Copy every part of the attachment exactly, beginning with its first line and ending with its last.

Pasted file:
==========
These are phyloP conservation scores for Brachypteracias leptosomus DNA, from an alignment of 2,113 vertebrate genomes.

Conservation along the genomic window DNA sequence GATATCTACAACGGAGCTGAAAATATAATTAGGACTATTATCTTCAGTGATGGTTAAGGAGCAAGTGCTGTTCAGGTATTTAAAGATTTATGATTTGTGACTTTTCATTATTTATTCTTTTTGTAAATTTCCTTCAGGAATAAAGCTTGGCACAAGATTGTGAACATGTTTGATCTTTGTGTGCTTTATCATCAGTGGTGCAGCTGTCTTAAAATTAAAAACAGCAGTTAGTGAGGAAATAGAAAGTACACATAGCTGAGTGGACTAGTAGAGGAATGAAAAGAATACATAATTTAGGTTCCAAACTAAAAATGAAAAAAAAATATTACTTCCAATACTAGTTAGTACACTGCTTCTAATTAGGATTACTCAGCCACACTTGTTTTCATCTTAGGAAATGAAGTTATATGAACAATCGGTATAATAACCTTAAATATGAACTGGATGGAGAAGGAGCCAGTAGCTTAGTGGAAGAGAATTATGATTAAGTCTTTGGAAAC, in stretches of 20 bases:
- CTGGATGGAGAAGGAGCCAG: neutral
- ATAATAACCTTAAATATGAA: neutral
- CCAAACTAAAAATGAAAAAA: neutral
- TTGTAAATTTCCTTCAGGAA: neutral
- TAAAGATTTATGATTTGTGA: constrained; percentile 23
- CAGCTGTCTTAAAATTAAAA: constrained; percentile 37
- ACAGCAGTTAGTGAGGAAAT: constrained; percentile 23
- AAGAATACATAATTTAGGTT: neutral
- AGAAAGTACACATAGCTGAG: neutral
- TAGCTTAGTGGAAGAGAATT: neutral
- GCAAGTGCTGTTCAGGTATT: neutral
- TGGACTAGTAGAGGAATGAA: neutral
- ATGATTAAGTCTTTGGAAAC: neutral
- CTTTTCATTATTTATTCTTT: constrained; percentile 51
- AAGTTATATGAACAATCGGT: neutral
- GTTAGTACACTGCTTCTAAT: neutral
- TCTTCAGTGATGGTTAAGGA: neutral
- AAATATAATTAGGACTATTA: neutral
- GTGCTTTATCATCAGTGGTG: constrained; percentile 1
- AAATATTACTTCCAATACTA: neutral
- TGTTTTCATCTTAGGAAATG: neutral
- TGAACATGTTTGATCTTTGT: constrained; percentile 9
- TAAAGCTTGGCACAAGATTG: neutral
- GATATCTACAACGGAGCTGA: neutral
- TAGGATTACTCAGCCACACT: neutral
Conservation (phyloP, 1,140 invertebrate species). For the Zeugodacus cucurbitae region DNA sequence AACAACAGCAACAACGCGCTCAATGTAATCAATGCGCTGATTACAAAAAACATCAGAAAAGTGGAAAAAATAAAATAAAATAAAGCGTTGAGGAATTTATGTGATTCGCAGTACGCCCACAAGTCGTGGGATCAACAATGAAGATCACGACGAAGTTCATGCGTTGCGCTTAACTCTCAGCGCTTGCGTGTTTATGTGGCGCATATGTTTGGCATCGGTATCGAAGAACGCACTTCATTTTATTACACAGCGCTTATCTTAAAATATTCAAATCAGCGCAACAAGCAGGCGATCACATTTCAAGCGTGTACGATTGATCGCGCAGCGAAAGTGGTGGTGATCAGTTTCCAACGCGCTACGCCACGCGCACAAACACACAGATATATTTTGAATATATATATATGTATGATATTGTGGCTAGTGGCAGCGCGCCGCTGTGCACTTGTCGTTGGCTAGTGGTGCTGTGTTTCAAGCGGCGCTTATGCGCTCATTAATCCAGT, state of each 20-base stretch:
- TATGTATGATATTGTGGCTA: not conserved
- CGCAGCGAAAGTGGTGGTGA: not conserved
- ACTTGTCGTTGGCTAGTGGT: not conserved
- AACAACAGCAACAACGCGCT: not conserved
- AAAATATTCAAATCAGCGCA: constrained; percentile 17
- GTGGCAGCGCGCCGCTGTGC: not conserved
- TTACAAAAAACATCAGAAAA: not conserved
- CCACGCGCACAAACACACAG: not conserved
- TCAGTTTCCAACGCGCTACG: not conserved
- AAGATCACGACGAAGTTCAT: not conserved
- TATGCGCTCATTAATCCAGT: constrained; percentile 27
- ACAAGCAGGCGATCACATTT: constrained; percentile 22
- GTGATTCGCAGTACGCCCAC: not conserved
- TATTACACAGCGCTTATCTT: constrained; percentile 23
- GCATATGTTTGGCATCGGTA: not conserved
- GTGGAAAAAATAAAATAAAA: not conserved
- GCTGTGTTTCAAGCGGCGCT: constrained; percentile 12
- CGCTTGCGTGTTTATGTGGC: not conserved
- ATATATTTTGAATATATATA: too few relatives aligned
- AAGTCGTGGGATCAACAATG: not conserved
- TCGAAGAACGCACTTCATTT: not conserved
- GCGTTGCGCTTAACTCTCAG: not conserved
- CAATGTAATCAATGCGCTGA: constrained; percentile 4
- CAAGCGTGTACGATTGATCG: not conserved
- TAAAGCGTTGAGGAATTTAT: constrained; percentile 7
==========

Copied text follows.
These are phyloP conservation scores for Brachypteracias leptosomus DNA, from an alignment of 2,113 vertebrate genomes.

Conservation along the genomic window DNA sequence GATATCTACAACGGAGCTGAAAATATAATTAGGACTATTATCTTCAGTGATGGTTAAGGAGCAAGTGCTGTTCAGGTATTTAAAGATTTATGATTTGTGACTTTTCATTATTTATTCTTTTTGTAAATTTCCTTCAGGAATAAAGCTTGGCACAAGATTGTGAACATGTTTGATCTTTGTGTGCTTTATCATCAGTGGTGCAGCTGTCTTAAAATTAAAAACAGCAGTTAGTGAGGAAATAGAAAGTACACATAGCTGAGTGGACTAGTAGAGGAATGAAAAGAATACATAATTTAGGTTCCAAACTAAAAATGAAAAAAAAATATTACTTCCAATACTAGTTAGTACACTGCTTCTAATTAGGATTACTCAGCCACACTTGTTTTCATCTTAGGAAATGAAGTTATATGAACAATCGGTATAATAACCTTAAATATGAACTGGATGGAGAAGGAGCCAGTAGCTTAGTGGAAGAGAATTATGATTAAGTCTTTGGAAAC, in stretches of 20 bases:
- CTGGATGGAGAAGGAGCCAG: neutral
- ATAATAACCTTAAATATGAA: neutral
- CCAAACTAAAAATGAAAAAA: neutral
- TTGTAAATTTCCTTCAGGAA: neutral
- TAAAGATTTATGATTTGTGA: constrained; percentile 23
- CAGCTGTCTTAAAATTAAAA: constrained; percentile 37
- ACAGCAGTTAGTGAGGAAAT: constrained; percentile 23
- AAGAATACATAATTTAGGTT: neutral
- AGAAAGTACACATAGCTGAG: neutral
- TAGCTTAGTGGAAGAGAATT: neutral
- GCAAGTGCTGTTCAGGTATT: neutral
- TGGACTAGTAGAGGAATGAA: neutral
- ATGATTAAGTCTTTGGAAAC: neutral
- CTTTTCATTATTTATTCTTT: constrained; percentile 51
- AAGTTATATGAACAATCGGT: neutral
- GTTAGTACACTGCTTCTAAT: neutral
- TCTTCAGTGATGGTTAAGGA: neutral
- AAATATAATTAGGACTATTA: neutral
- GTGCTTTATCATCAGTGGTG: constrained; percentile 1
- AAATATTACTTCCAATACTA: neutral
- TGTTTTCATCTTAGGAAATG: neutral
- TGAACATGTTTGATCTTTGT: constrained; percentile 9
- TAAAGCTTGGCACAAGATTG: neutral
- GATATCTACAACGGAGCTGA: neutral
- TAGGATTACTCAGCCACACT: neutral
Conservation (phyloP, 1,140 invertebrate species). For the Zeugodacus cucurbitae region DNA sequence AACAACAGCAACAACGCGCTCAATGTAATCAATGCGCTGATTACAAAAAACATCAGAAAAGTGGAAAAAATAAAATAAAATAAAGCGTTGAGGAATTTATGTGATTCGCAGTACGCCCACAAGTCGTGGGATCAACAATGAAGATCACGACGAAGTTCATGCGTTGCGCTTAACTCTCAGCGCTTGCGTGTTTATGTGGCGCATATGTTTGGCATCGGTATCGAAGAACGCACTTCATTTTATTACACAGCGCTTATCTTAAAATATTCAAATCAGCGCAACAAGCAGGCGATCACATTTCAAGCGTGTACGATTGATCGCGCAGCGAAAGTGGTGGTGATCAGTTTCCAACGCGCTACGCCACGCGCACAAACACACAGATATATTTTGAATATATATATATGTATGATATTGTGGCTAGTGGCAGCGCGCCGCTGTGCACTTGTCGTTGGCTAGTGGTGCTGTGTTTCAAGCGGCGCTTATGCGCTCATTAATCCAGT, state of each 20-base stretch:
- TATGTATGATATTGTGGCTA: not conserved
- CGCAGCGAAAGTGGTGGTGA: not conserved
- ACTTGTCGTTGGCTAGTGGT: not conserved
- AACAACAGCAACAACGCGCT: not conserved
- AAAATATTCAAATCAGCGCA: constrained; percentile 17
- GTGGCAGCGCGCCGCTGTGC: not conserved
- TTACAAAAAACATCAGAAAA: not conserved
- CCACGCGCACAAACACACAG: not conserved
- TCAGTTTCCAACGCGCTACG: not conserved
- AAGATCACGACGAAGTTCAT: not conserved
- TATGCGCTCATTAATCCAGT: constrained; percentile 27
- ACAAGCAGGCGATCACATTT: constrained; percentile 22
- GTGATTCGCAGTACGCCCAC: not conserved
- TATTACACAGCGCTTATCTT: constrained; percentile 23
- GCATATGTTTGGCATCGGTA: not conserved
- GTGGAAAAAATAAAATAAAA: not conserved
- GCTGTGTTTCAAGCGGCGCT: constrained; percentile 12
- CGCTTGCGTGTTTATGTGGC: not conserved
- ATATATTTTGAATATATATA: too few relatives aligned
- AAGTCGTGGGATCAACAATG: not conserved
- TCGAAGAACGCACTTCATTT: not conserved
- GCGTTGCGCTTAACTCTCAG: not conserved
- CAATGTAATCAATGCGCTGA: constrained; percentile 4
- CAAGCGTGTACGATTGATCG: not conserved
- TAAAGCGTTGAGGAATTTAT: constrained; percentile 7